Lesson II. Live Sound

This video lesson addresses some basics of playing live. You'll hear different mics being used as well as a pickup.

Playing Live:

Notes About Live Sound

A good microphone will give you the most natural sound, but there is a price: a good mic picks up all the idiosyncrasies of your cello sound and this is a good thing (it's what makes a cello sound like a cello!). But all this information doesn't always get reproduced so well by a stage monitor or a even a mediocre sound system so you have to be flexible: maybe you have a little less of yourself in the monitors. Get to know the basics of EQ so you can help direct the sound person towards the best cello sound possible.

Pickups do not sound natural but the signal is strong and feedback is rarely an issue. If you can stand the sound this is the easiest way to go. If you send the sound person a mic and a pickup, which can work well, you can pretty much guarantee that the pickup will predominate: sound techs love that easy to control pickup sound. Try and have a little talk about how you'd like the mic sound to be dominant, you prefer the natural sound of the cello, etc., etc,...not a guarantee but a start.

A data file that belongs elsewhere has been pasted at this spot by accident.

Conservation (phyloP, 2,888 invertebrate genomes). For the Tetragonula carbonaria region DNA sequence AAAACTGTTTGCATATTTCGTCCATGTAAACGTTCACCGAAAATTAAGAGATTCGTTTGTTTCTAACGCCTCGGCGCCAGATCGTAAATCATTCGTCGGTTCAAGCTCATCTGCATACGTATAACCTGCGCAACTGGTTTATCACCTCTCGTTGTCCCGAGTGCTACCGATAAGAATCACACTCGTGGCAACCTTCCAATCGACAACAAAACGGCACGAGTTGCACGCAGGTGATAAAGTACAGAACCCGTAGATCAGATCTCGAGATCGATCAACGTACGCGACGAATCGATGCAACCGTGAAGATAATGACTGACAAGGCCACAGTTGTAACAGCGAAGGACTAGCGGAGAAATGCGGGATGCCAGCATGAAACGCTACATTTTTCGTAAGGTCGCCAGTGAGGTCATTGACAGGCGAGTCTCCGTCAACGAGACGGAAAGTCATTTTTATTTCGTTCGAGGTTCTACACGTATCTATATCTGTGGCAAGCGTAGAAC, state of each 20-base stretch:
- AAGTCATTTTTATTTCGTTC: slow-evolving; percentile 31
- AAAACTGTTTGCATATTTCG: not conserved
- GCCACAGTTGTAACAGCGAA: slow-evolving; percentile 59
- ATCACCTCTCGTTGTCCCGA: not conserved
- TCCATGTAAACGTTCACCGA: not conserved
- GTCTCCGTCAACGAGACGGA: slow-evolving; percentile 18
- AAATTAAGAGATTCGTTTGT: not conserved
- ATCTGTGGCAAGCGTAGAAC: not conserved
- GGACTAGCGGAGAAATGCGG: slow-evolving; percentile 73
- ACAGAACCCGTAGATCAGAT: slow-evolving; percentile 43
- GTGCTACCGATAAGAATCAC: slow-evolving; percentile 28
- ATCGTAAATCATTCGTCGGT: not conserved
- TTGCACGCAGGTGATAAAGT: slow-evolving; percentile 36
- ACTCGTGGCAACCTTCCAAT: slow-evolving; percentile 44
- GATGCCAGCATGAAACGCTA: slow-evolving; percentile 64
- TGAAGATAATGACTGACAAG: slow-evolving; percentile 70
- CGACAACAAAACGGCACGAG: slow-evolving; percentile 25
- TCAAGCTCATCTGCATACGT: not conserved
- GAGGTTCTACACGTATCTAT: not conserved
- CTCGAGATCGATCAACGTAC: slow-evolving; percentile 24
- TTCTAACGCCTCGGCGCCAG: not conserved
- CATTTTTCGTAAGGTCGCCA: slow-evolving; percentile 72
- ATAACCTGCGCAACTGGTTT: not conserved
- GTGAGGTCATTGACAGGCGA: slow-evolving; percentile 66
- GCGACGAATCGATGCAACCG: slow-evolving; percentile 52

Take some time to get used to a new stage. Often at first it feels completely bad, you can't hear a thing and right away everyone's monitor levels start coming up..louder and louder. Your ears and your brain need a little time to adjust to the new setup and if everyone in the band takes a little bit less than they think is necessary right away the stage sound will be better and then the playing will be better too.

It's not so bad to have to strive to listen rather than have all sound blasting into your ears. At least it's a better place to start..